Earth Day Science

 - by KitchenPantryScientist

Looking for some Earth Day fun? Here are some of our favorite environmental science experiments. Just click on the experiment names for directions and photos. You can find more fun outdoor experiments in my books “Kitchen Science Lab for Kids” and “Outdoor Science Lab for Kids” (Quarry Books.)

from "Outdoor Science Lab for Kids" (Quarry Books)

from “Outdoor Science Lab for Kids” (Quarry Books)

Window Sprouts: Plant a bean in a plastic baggie with a damp paper towel to see how plants need only water and air to sprout roots and leaves.  Here’s a short video demonstrating how to make a window garden.

Homemade Solar Oven: Using a pizza box, aluminum foil, plastic wrap, and newspaper, you can harness the sun’s energy to cook your own S’mores!

Nature Walk Bracelets: Wrap some duct tape around your wrist (inside out) and take a walk, sticking interesting natural objects like leaves and flowers to your bracelet. It’s a great way to get outdoors and engage with nature!

Carbon Dioxide and Ocean Acidity: See for yourself how the carbon dioxide in your own breath can make a water-based solution more acidic. It’s the same reason too much carbon dioxide in Earth’s atmosphere can be bad for our oceans.

9781631591150

Plant Transpiration:  See how trees “sweat” in this survival science experiment.

Earthworm Experiment:  Do you know what kind of earthworms are living in your back yard?

Composting: Be a composting detective. Bury some things in your back yard (away from power cables) and dig them up in a few months to see how they look. Composting reduces methane gas emissions (a greenhouse gas) from dumps.

Diffusion and Osmosis: See for yourself how the chemicals we add to water, put on our streets to melt ice, and spray on our lawns and crops can move into our soil, ground water, rivers, lakes and oceans.

Solar Water Purification: This project illustrates the greenhouse effect and is a fun “survival science” experiment. Requires hot sun and some patience!

Citizen Science: Don’t forget about all the real environmental research projects you can participate in through Citizen Science programs all around the world!

For mores activities and games, check out NASA’s Climate Kids website, to see a kid-friendly diagram of the water cycle, click here or just get outside and enjoy the beautiful planet that sustains and nurtures us.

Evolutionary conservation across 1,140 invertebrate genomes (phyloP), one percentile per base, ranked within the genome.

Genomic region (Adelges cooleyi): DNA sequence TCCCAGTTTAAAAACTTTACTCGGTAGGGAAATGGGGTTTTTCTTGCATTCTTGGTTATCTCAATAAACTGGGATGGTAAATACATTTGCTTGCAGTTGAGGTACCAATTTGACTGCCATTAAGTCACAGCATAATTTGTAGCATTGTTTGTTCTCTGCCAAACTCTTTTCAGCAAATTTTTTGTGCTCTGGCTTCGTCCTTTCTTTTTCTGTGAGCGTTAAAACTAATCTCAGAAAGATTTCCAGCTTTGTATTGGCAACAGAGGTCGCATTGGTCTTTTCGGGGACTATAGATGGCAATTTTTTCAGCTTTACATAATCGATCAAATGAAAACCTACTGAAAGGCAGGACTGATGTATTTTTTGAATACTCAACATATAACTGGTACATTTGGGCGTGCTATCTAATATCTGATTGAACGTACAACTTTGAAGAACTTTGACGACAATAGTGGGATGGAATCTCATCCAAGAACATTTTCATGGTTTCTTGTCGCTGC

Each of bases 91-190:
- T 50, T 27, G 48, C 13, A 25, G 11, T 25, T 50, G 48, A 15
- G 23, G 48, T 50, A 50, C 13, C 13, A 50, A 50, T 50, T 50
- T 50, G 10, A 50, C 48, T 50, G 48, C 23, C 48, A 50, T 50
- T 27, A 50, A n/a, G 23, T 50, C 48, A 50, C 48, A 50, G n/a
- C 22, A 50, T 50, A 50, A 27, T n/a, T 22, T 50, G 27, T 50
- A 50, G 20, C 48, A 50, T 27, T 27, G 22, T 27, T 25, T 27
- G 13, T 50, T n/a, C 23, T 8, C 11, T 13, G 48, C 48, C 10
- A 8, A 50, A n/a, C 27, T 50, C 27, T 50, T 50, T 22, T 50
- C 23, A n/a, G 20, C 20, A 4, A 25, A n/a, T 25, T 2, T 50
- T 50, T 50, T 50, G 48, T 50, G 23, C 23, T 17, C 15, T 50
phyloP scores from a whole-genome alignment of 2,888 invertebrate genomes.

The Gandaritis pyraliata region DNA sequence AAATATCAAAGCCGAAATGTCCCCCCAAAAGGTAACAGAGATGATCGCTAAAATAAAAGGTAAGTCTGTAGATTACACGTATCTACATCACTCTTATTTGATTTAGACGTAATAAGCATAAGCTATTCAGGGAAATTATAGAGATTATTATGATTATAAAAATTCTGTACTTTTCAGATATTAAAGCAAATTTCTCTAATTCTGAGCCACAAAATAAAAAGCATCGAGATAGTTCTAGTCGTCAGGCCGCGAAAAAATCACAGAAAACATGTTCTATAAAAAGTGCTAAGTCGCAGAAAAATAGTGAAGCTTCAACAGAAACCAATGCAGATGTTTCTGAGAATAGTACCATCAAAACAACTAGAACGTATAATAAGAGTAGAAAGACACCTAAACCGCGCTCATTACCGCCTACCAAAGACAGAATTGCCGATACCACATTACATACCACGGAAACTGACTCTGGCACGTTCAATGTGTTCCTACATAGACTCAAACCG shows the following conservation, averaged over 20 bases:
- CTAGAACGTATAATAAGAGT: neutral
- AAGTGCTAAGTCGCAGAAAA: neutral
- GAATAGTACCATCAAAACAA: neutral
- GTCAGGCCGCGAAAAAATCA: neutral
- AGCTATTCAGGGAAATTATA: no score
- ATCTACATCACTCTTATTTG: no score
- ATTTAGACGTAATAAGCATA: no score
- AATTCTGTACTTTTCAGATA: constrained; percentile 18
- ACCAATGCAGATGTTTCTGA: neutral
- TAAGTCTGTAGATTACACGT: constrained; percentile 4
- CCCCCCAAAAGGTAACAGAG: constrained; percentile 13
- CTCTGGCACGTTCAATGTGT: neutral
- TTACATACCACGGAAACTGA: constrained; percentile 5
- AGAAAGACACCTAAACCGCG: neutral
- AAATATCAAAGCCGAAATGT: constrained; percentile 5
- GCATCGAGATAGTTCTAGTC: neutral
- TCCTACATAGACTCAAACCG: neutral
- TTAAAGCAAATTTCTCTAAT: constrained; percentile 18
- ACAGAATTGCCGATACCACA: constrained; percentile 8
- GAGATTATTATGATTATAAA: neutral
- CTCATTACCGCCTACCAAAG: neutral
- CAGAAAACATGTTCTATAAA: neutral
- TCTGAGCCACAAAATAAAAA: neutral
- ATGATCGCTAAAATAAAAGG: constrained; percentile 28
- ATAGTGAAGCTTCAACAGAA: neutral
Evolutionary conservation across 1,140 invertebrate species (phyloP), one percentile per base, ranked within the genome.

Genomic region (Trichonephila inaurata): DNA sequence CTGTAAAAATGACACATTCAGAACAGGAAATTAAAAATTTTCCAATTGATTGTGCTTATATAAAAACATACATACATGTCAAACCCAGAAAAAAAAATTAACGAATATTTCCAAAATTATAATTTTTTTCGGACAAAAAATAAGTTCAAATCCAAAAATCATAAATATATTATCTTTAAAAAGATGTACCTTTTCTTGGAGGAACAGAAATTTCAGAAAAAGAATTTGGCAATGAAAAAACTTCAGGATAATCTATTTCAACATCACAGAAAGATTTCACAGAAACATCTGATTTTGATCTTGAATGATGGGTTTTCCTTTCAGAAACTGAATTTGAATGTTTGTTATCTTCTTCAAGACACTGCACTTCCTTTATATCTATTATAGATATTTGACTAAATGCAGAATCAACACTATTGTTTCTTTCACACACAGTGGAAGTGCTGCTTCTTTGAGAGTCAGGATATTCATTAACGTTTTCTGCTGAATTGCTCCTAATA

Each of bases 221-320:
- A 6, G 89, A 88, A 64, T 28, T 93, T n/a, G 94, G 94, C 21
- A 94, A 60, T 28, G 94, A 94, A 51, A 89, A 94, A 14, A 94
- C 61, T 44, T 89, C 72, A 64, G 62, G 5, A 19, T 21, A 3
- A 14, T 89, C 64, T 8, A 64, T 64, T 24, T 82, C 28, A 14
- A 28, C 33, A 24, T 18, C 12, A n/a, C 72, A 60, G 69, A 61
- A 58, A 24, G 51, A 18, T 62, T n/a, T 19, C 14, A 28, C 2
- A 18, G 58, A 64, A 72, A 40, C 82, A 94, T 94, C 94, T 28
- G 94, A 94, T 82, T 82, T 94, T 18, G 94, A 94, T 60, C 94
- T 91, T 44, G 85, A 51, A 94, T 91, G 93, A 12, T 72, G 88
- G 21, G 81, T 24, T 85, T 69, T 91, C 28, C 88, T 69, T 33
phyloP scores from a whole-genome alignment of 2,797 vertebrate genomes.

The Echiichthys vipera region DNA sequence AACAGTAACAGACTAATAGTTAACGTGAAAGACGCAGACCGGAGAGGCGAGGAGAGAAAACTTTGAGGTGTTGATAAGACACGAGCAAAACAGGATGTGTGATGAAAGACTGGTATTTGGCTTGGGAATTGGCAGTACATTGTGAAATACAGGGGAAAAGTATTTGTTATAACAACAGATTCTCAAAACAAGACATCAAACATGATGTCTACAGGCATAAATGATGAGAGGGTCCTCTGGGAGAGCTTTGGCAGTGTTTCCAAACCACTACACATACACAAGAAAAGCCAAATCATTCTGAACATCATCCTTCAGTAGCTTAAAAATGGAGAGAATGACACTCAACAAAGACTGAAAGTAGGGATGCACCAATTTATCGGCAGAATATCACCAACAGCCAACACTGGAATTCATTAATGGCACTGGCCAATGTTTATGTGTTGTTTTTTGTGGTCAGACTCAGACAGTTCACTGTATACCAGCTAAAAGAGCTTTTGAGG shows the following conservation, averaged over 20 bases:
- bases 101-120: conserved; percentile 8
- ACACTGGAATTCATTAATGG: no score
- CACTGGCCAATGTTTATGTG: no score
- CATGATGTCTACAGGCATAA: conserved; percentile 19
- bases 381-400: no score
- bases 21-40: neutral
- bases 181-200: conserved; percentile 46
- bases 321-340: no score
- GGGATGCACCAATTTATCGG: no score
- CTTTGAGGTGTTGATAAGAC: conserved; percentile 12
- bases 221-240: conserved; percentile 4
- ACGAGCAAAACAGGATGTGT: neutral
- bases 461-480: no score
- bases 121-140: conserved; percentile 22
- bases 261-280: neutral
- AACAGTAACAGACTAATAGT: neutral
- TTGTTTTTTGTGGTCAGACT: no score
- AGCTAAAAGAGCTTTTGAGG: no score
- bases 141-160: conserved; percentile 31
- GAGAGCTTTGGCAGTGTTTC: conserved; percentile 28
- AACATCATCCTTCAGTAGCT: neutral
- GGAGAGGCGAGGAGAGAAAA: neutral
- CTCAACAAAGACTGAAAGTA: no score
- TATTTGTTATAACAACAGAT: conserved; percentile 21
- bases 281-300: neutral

Permanent Marker Tie Dye (Color and Chemistry)

 - by KitchenPantryScientist

I love traditional tie-dye, but it’s fun to do this experiment that uses permanent markers and rubbing alcohol to make bright, gorgeous designs that mimic tie-dye, more easily, and with less mess.

IMG_5357
This experiment was created by Bob Becker, a chemistry and AP chemistry teacher at Kirkwood High School in Kirkwood, MO.  (To find a few of the original experiments I invented, check out Frankenworms, Sugar Cube Fizz Bombs, Homemade Window StickiesFoaming Slimeand Cornstarch Frescos.)

Here’s a video from my YouTube channel on how to do this experiment, so kids can “watch and do.”

To play with permanent marker tie dye, you’ll need:

-permanent markers (like Sharpies) 

-cotton items to decorate, like tee-shirts, socks, or dish towels

-rubbing alcohol (isopropanol)*Read warning labels. Parental supervision is required, since rubbing alcohol is poisonous if swallowed. Do this experiment in a well-ventilated area, and do not expose your artwork to heat until is is COMPLETELY dry, since rubbing alcohol and its fumes are flammable.

-rubber bands

-eye droppers

-containers like plastic cups or jars

To make your designs, stretch the cotton over the mouth of a jar or cup and secure it with rubber bands. (See video above.)

Use permanent markers to make several dime-sized dots of different colors on the stretched cotton.

Slowly drip rubbing alcohol onto the spots of color until the alcohol starts to soak outward, carrying the ink with it.

Allow your design to dry overnight. When completely dry, hang your shirt in the sun, or put it in the dryer for 15 minutes to set the color. Wash separately from other clothes, just in case!

IMG_5354

The Science Behind the Fun: Pigments are molecules that give things color. The pigments in permanent markers are trapped in ink compounds that are insoluable in water, which means that they won’t dissolve in water. However, if you add a solvent, like rubbing alcohol, or isopropanol, to permanent markers, it dissolves the ink. As the alcohol moves through the cloth you are decorating, it carries the pigments along with it. Small pigment molecules move faster than big ones, so the colors sometimes separate into their different color components as they move through the cloth. The alcohol evaporates into the air, leaving the ink in the fabric, and since it is still insoluable in water, it won’t come out when you wash it. 

Enrichment: What happens if you draw lines, concentric circles or different shapes on your designs? Can you layer colors and watch them separate? What if you add rubbing alcohol next to the color, instead of directly on it? How many drops of alcohol do you have to add to a dime-sized color spot before it starts to expand?

 

 

 

 

Pumped Up Peeps Experiment- Easter Science

 - by KitchenPantryScientist

As I was trying to think of a science experiment to do with Peeps, I remembered seeing a marshmallow puff up to twice its normal size in a vacuum chamber, which was pretty cool.

Since I don’t have any way to create a mechanical vacuum at home, I decided to try using a wine pump to inflate a peep and discovered that it is extremely hard to get a Peep into a wine bottle. Even the bunny Peeps are too big to push in without maximum destruction!